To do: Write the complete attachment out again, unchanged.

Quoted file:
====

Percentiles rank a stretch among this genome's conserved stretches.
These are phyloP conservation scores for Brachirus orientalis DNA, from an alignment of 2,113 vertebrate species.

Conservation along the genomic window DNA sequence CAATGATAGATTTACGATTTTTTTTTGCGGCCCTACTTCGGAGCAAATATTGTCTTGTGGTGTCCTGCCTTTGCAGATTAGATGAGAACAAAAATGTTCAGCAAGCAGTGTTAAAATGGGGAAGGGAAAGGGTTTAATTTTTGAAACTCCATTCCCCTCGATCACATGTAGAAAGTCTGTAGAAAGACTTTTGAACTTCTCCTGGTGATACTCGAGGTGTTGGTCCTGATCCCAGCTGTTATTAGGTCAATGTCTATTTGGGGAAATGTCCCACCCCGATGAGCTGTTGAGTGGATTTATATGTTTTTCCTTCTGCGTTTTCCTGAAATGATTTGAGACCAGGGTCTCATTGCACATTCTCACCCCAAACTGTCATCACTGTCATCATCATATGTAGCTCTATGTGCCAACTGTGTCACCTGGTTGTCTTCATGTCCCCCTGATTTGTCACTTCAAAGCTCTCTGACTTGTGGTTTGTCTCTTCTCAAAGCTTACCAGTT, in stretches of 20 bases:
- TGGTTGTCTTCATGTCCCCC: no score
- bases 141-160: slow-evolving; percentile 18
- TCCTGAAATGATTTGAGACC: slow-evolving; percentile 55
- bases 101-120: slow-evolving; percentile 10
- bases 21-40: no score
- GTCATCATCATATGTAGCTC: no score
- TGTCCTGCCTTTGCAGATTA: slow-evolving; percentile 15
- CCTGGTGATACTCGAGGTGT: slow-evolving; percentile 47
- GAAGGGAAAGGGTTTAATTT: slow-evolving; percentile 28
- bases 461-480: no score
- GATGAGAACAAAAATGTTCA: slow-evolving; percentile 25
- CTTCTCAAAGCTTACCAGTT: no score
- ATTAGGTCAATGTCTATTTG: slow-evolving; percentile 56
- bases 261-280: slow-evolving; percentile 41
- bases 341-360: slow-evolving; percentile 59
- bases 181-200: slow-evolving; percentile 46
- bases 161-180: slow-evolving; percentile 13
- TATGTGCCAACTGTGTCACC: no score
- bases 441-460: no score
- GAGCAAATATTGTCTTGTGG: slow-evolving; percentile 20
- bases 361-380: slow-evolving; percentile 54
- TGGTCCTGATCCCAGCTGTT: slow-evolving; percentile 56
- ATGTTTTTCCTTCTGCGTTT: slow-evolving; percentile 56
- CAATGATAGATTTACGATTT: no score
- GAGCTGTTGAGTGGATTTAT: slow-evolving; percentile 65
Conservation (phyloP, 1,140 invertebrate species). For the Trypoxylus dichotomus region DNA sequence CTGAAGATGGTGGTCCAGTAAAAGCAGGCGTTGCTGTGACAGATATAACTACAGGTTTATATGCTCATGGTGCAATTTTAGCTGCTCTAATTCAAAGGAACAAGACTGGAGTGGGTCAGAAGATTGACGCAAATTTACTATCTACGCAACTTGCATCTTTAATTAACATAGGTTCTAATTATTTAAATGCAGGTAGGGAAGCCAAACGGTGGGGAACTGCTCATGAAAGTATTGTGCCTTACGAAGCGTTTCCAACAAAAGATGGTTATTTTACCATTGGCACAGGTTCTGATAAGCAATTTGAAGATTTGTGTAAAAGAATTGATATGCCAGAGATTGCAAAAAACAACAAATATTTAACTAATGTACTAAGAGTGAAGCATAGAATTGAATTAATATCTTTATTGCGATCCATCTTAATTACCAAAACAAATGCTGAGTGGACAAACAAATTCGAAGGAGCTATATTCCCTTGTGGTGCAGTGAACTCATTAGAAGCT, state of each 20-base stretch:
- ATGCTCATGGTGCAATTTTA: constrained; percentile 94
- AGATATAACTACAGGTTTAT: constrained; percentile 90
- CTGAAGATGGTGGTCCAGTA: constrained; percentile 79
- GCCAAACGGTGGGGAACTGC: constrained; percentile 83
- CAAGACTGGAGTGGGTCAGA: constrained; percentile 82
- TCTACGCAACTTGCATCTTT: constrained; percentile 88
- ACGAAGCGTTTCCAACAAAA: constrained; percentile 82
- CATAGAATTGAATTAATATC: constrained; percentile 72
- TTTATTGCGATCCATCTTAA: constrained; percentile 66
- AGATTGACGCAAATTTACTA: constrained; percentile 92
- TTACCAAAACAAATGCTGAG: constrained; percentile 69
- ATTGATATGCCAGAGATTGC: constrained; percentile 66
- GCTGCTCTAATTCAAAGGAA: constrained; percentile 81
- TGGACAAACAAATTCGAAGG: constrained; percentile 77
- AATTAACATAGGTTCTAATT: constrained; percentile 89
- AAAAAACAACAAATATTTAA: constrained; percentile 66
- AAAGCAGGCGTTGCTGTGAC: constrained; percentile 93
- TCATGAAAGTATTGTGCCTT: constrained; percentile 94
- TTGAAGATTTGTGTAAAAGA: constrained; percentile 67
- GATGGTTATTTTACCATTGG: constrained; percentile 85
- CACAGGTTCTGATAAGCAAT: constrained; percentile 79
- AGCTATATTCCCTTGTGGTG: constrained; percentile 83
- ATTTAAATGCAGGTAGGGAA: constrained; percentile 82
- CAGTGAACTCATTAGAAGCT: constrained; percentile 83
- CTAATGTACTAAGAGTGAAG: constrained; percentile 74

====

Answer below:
Percentiles rank a stretch among this genome's conserved stretches.
These are phyloP conservation scores for Brachirus orientalis DNA, from an alignment of 2,113 vertebrate species.

Conservation along the genomic window DNA sequence CAATGATAGATTTACGATTTTTTTTTGCGGCCCTACTTCGGAGCAAATATTGTCTTGTGGTGTCCTGCCTTTGCAGATTAGATGAGAACAAAAATGTTCAGCAAGCAGTGTTAAAATGGGGAAGGGAAAGGGTTTAATTTTTGAAACTCCATTCCCCTCGATCACATGTAGAAAGTCTGTAGAAAGACTTTTGAACTTCTCCTGGTGATACTCGAGGTGTTGGTCCTGATCCCAGCTGTTATTAGGTCAATGTCTATTTGGGGAAATGTCCCACCCCGATGAGCTGTTGAGTGGATTTATATGTTTTTCCTTCTGCGTTTTCCTGAAATGATTTGAGACCAGGGTCTCATTGCACATTCTCACCCCAAACTGTCATCACTGTCATCATCATATGTAGCTCTATGTGCCAACTGTGTCACCTGGTTGTCTTCATGTCCCCCTGATTTGTCACTTCAAAGCTCTCTGACTTGTGGTTTGTCTCTTCTCAAAGCTTACCAGTT, in stretches of 20 bases:
- TGGTTGTCTTCATGTCCCCC: no score
- bases 141-160: slow-evolving; percentile 18
- TCCTGAAATGATTTGAGACC: slow-evolving; percentile 55
- bases 101-120: slow-evolving; percentile 10
- bases 21-40: no score
- GTCATCATCATATGTAGCTC: no score
- TGTCCTGCCTTTGCAGATTA: slow-evolving; percentile 15
- CCTGGTGATACTCGAGGTGT: slow-evolving; percentile 47
- GAAGGGAAAGGGTTTAATTT: slow-evolving; percentile 28
- bases 461-480: no score
- GATGAGAACAAAAATGTTCA: slow-evolving; percentile 25
- CTTCTCAAAGCTTACCAGTT: no score
- ATTAGGTCAATGTCTATTTG: slow-evolving; percentile 56
- bases 261-280: slow-evolving; percentile 41
- bases 341-360: slow-evolving; percentile 59
- bases 181-200: slow-evolving; percentile 46
- bases 161-180: slow-evolving; percentile 13
- TATGTGCCAACTGTGTCACC: no score
- bases 441-460: no score
- GAGCAAATATTGTCTTGTGG: slow-evolving; percentile 20
- bases 361-380: slow-evolving; percentile 54
- TGGTCCTGATCCCAGCTGTT: slow-evolving; percentile 56
- ATGTTTTTCCTTCTGCGTTT: slow-evolving; percentile 56
- CAATGATAGATTTACGATTT: no score
- GAGCTGTTGAGTGGATTTAT: slow-evolving; percentile 65
Conservation (phyloP, 1,140 invertebrate species). For the Trypoxylus dichotomus region DNA sequence CTGAAGATGGTGGTCCAGTAAAAGCAGGCGTTGCTGTGACAGATATAACTACAGGTTTATATGCTCATGGTGCAATTTTAGCTGCTCTAATTCAAAGGAACAAGACTGGAGTGGGTCAGAAGATTGACGCAAATTTACTATCTACGCAACTTGCATCTTTAATTAACATAGGTTCTAATTATTTAAATGCAGGTAGGGAAGCCAAACGGTGGGGAACTGCTCATGAAAGTATTGTGCCTTACGAAGCGTTTCCAACAAAAGATGGTTATTTTACCATTGGCACAGGTTCTGATAAGCAATTTGAAGATTTGTGTAAAAGAATTGATATGCCAGAGATTGCAAAAAACAACAAATATTTAACTAATGTACTAAGAGTGAAGCATAGAATTGAATTAATATCTTTATTGCGATCCATCTTAATTACCAAAACAAATGCTGAGTGGACAAACAAATTCGAAGGAGCTATATTCCCTTGTGGTGCAGTGAACTCATTAGAAGCT, state of each 20-base stretch:
- ATGCTCATGGTGCAATTTTA: constrained; percentile 94
- AGATATAACTACAGGTTTAT: constrained; percentile 90
- CTGAAGATGGTGGTCCAGTA: constrained; percentile 79
- GCCAAACGGTGGGGAACTGC: constrained; percentile 83
- CAAGACTGGAGTGGGTCAGA: constrained; percentile 82
- TCTACGCAACTTGCATCTTT: constrained; percentile 88
- ACGAAGCGTTTCCAACAAAA: constrained; percentile 82
- CATAGAATTGAATTAATATC: constrained; percentile 72
- TTTATTGCGATCCATCTTAA: constrained; percentile 66
- AGATTGACGCAAATTTACTA: constrained; percentile 92
- TTACCAAAACAAATGCTGAG: constrained; percentile 69
- ATTGATATGCCAGAGATTGC: constrained; percentile 66
- GCTGCTCTAATTCAAAGGAA: constrained; percentile 81
- TGGACAAACAAATTCGAAGG: constrained; percentile 77
- AATTAACATAGGTTCTAATT: constrained; percentile 89
- AAAAAACAACAAATATTTAA: constrained; percentile 66
- AAAGCAGGCGTTGCTGTGAC: constrained; percentile 93
- TCATGAAAGTATTGTGCCTT: constrained; percentile 94
- TTGAAGATTTGTGTAAAAGA: constrained; percentile 67
- GATGGTTATTTTACCATTGG: constrained; percentile 85
- CACAGGTTCTGATAAGCAAT: constrained; percentile 79
- AGCTATATTCCCTTGTGGTG: constrained; percentile 83
- ATTTAAATGCAGGTAGGGAA: constrained; percentile 82
- CAGTGAACTCATTAGAAGCT: constrained; percentile 83
- CTAATGTACTAAGAGTGAAG: constrained; percentile 74